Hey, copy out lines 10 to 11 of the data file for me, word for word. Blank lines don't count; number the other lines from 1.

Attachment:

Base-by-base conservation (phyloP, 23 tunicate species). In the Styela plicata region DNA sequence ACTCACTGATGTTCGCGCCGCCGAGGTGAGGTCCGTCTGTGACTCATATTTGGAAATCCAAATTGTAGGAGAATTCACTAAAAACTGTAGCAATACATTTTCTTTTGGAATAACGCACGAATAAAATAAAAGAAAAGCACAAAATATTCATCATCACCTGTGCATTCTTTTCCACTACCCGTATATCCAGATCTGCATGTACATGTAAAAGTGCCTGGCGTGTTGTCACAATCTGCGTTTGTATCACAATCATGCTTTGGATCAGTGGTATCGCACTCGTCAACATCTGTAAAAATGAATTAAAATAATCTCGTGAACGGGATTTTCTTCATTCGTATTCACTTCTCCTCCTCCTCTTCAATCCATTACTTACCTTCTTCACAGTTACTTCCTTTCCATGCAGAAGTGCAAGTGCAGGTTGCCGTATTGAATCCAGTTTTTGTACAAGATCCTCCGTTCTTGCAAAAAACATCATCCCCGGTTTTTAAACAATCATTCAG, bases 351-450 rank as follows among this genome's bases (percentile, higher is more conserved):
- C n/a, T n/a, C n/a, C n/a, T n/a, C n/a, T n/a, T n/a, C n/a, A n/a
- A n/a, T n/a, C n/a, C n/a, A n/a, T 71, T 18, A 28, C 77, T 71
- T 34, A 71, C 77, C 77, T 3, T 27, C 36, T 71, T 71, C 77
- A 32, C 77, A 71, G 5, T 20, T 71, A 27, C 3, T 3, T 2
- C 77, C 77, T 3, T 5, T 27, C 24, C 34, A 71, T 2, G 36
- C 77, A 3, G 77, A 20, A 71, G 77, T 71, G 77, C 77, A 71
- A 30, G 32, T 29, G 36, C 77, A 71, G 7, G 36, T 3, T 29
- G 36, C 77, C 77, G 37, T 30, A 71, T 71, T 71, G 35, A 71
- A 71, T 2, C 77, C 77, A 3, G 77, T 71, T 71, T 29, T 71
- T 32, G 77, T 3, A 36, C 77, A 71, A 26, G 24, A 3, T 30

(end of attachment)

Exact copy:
- A 71, T 2, C 77, C 77, A 3, G 77, T 71, T 71, T 29, T 71
- T 32, G 77, T 3, A 36, C 77, A 71, A 26, G 24, A 3, T 30